The Pied Piper of Mathematics
Paul Erdős was someone I would have loved to meet. Besides being one of the greatest mathematicians in recent times, he was a beloved character. People close to him called him Uncle Paul. He passed away in 1996 when I was just beginning my thesis work as a doctoral student. But his influence on legions of mathematicians cannot be denied. From stories I have read, he socialized and worked with everyone, from budding graduate students to established professors. Fan Chung and Ron Graham wrote a lovely book about his many unsolved problems.
Among Erdős’s many quotations, one of my favorites is:
“My brain is open.”
I will call this MBIO for short. The statement meant Erdős was free to think about mathematical problems, and the saying is commonly used that way now among mathematicians. MBIO even inspired a biography of Erdős with the same name.
Erdős’s quote, however, goes beyond mathematics. It says something about fundamental creativity in general. I think it has applications to any creative field or intellectual endeavour.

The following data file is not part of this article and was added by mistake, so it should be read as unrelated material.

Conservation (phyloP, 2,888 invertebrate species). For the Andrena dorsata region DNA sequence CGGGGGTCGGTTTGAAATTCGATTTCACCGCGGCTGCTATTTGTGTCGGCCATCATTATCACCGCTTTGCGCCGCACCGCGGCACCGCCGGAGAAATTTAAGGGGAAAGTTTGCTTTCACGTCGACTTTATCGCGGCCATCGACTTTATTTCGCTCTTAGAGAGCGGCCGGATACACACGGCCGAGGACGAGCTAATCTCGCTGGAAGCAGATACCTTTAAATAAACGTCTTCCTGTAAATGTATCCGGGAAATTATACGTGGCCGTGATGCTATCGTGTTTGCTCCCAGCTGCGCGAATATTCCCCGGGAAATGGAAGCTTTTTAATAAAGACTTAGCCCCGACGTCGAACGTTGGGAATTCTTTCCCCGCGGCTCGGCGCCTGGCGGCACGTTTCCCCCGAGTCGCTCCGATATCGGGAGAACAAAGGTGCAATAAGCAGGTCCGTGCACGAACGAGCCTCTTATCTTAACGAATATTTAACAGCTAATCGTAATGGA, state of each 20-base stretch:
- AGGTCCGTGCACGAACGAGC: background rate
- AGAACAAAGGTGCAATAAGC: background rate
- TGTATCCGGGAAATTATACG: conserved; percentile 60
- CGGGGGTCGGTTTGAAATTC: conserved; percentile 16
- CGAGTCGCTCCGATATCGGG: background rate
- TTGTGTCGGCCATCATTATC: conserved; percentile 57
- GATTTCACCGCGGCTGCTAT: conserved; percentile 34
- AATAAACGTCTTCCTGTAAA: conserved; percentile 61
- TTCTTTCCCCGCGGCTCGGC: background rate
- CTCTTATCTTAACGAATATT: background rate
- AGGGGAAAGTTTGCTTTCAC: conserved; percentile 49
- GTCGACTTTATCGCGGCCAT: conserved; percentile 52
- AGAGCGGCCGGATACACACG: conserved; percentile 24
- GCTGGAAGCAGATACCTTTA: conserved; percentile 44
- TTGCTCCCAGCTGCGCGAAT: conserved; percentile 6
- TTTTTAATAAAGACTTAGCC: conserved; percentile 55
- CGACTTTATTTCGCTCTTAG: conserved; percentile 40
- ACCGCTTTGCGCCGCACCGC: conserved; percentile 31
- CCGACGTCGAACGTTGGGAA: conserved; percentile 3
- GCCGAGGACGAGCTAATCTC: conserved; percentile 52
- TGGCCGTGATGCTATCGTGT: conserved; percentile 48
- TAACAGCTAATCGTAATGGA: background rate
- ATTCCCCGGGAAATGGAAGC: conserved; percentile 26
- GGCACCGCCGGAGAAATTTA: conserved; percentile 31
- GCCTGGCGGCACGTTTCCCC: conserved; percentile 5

The 50/50/50 rule
I apply MBIO in the interrogative. For example, I usually ask my co-authors if their brain is open before I start talking mathematics with them. Academics have so much on their minds that it is a courtesy.
A colleague told me once that she follows the 40/40/20 rule: 40% of her time is spent on teaching (including mentoring graduate students), 40% on research, and 20% on service. I am so busy sometimes that I think I follow the 50/50/50 rule: 50% of my time is on research, 50% on teaching, and 50% service!
Creativity is not a replacement for hard work.
Bowie, Creativity, and Erdős
With David Bowie’s recent passing, the world was reminded of the relevance of being different. Even up until his last days, he was making music, videos, and even writing music for the stage show Lazarus. Here are some lessons that Bowie taught through his art:
Think out of the box.
Be a rebel.
Don’t be satisfied with the status quo or consensus reality.
Erdős was the Bowie of mathematics. He taught us all the importance of asking questions and posing problems. We won’t solve the problems of mathematics, but that isn’t the point.
Creative people of all sorts should resonate with the MBIO phrase. Most already do or did. Can you imagine Jean Michelle Basquiat painting with his brain closed? Or what about Stephen Hawking deriving his physical theories? Or J.K. Rowling writing the Harry Potter series?
We need to keep our brains open as much as possible. There is so much more out there to discover and create. The MBIO statement is not just a reminder of that, but also a rallying cry.
That is Uncle Paul’s gift to everyone.